Think surgical strikes mean an easy win for BJP in UP? Think again
BJP will not draw any leverage from 'surgical strikes' in their campaign in Uttar Pradesh anytime soon. And as campaigning reaches dead-heat, which is still at least five months away, harping on 'muh tod jawab' and Modi's '56 inch chest' may prove to be too little, too late. In the end 'surgical strikes' may only be a minor factor for BJP in Uttar Pradesh.
Senior leaders in BJP have told Catch that there are no plans to hold any rallies and tap public sentiment in the name of 'surgical strikes' anytime soon. There has been no celebration by the party anywhere across the country, which at first may seem surprising.
The prime minister, who from Kozhikode promised that the martyrdom of the soldiers slain at Uri will not go waste, has not even acknowledged the 'surgical strikes' yet.
Party president Amit Shah only sent a perfunctory congratulatory message on Twitter. Notably, a media interaction Shah was supposed to hold on the day of 'surgical strikes' was cancelled at the last moment.
The reason being offered to everyone is that the party wants the armed forces, and not the party itself, to take credit for the strikes. But the truth is that the party knows chest-thumping right now could prove to be counter-productive.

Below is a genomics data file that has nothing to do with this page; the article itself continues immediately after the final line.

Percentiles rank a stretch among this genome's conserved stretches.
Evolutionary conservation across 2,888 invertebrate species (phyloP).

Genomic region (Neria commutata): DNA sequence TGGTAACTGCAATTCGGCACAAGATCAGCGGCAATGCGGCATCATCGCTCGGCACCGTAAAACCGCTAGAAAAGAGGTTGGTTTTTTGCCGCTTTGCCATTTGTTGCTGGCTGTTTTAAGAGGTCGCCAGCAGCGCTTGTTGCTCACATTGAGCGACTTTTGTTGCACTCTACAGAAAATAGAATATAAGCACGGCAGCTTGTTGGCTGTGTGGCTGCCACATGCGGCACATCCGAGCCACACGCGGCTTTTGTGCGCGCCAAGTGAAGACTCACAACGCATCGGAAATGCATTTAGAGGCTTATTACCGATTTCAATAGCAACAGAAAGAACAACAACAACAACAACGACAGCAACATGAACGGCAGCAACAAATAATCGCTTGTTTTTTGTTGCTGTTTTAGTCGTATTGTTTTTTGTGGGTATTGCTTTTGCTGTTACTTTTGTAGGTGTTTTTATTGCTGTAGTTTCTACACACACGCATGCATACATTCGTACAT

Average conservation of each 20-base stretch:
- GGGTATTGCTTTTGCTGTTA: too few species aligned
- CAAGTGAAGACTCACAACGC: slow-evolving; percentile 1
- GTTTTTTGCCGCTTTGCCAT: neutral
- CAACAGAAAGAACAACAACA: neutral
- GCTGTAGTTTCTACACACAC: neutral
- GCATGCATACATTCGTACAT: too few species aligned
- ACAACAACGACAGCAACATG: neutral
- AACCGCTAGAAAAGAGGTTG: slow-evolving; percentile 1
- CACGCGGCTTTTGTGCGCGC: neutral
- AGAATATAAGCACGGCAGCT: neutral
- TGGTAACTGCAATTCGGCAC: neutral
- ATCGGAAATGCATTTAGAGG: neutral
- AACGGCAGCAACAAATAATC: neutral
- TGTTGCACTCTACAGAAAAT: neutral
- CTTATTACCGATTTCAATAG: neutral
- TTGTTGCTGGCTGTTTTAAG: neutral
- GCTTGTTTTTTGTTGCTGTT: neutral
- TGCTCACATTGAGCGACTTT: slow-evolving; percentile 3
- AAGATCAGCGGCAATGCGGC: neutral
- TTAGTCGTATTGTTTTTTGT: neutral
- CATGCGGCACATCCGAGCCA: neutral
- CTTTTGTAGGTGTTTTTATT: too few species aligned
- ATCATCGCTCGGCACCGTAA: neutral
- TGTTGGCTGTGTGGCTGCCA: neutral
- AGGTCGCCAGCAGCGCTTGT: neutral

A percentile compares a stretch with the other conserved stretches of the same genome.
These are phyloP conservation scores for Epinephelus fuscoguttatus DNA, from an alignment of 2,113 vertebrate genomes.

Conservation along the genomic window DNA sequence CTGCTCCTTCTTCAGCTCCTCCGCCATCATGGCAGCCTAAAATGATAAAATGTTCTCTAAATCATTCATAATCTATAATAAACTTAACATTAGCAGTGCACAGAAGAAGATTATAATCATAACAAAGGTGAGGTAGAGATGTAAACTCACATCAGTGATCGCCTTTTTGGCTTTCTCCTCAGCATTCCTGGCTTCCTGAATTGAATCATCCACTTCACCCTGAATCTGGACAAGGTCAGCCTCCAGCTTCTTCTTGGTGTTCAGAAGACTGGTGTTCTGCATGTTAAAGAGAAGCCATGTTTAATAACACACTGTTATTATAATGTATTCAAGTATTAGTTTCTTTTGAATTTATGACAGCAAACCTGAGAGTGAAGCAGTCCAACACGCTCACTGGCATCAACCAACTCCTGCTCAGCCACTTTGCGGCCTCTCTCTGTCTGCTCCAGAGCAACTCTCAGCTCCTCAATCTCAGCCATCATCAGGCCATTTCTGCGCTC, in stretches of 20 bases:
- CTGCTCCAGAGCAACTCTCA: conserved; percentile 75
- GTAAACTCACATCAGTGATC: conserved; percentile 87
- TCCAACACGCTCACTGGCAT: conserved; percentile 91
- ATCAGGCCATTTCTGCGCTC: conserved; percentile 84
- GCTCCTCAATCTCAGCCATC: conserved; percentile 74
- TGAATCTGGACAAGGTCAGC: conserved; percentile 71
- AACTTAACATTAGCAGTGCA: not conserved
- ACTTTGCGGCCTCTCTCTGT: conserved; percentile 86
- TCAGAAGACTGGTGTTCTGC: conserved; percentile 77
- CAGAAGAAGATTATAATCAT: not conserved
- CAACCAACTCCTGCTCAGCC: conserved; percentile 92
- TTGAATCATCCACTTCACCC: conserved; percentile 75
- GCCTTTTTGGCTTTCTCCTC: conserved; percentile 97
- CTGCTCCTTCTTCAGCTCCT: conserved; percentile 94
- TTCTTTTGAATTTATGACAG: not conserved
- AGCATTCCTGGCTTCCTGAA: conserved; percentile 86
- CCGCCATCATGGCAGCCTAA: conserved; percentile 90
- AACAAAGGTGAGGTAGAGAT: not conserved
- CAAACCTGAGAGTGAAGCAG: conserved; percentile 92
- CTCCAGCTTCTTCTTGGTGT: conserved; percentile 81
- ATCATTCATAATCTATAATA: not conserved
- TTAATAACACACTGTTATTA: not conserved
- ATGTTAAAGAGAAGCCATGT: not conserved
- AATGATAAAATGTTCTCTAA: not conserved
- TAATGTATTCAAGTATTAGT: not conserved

While BJP may have found a face-saver in the 'surgical strike' carried out last Thursday, it isn't sure how to react in case Pakistan decides to retaliate and up the ante. Which, for several reasons, Pakistan is expected to do sooner or later.
A limited-scale war would surely swing the scales in favour of the BJP. But to be sure, party workers would not want to run out of steam before the general elections in 2019, when such a confrontation could pay more effectively.
Besides, there are historical poll patterns that suggest that BJP has not been very successful in drawing people towards it in times of terror attacks or at times when central governments led by it have launched an offensive against terrorists and even against Pakistan.
Tracking the past
Take the case of the Kargil War for instance. While many believe that the war had a positive effect on BJP's fortunes across the country, a claim which at best is debatable, the truth is that the party suffered a drubbing in Uttar Pradesh as soon as the nation went to polls - its seat share in UP fell by half.
One can also take an instance of a localised attack in Uttar Pradesh that happened just before assembly elections in the state - the serial blasts in Varanasi in 2006. 28 people died and 101 people were injured in a series of blasts across Varanasi in March 2006.
BJP at that time had launched a huge movement against Pakistan and the Congress.
A year later when polls were held in the state, BSP was elected with an overwhelming majority. And BJP's seat share, compared to previous Vidhan Sabha polls, fell by over 40%.
A class question
Finally, how seriously do minorities and socially backward sections of society in Uttar Pradesh get affected by and take BJP's bait of national security threat, isn't clear at the moment.
What is clear is that no big political leader of backward castes in UP has reacted to the 'surgical strikes'. Mayawati did grudgingly approve of the strikes but called them a delayed response to Pathankot attack.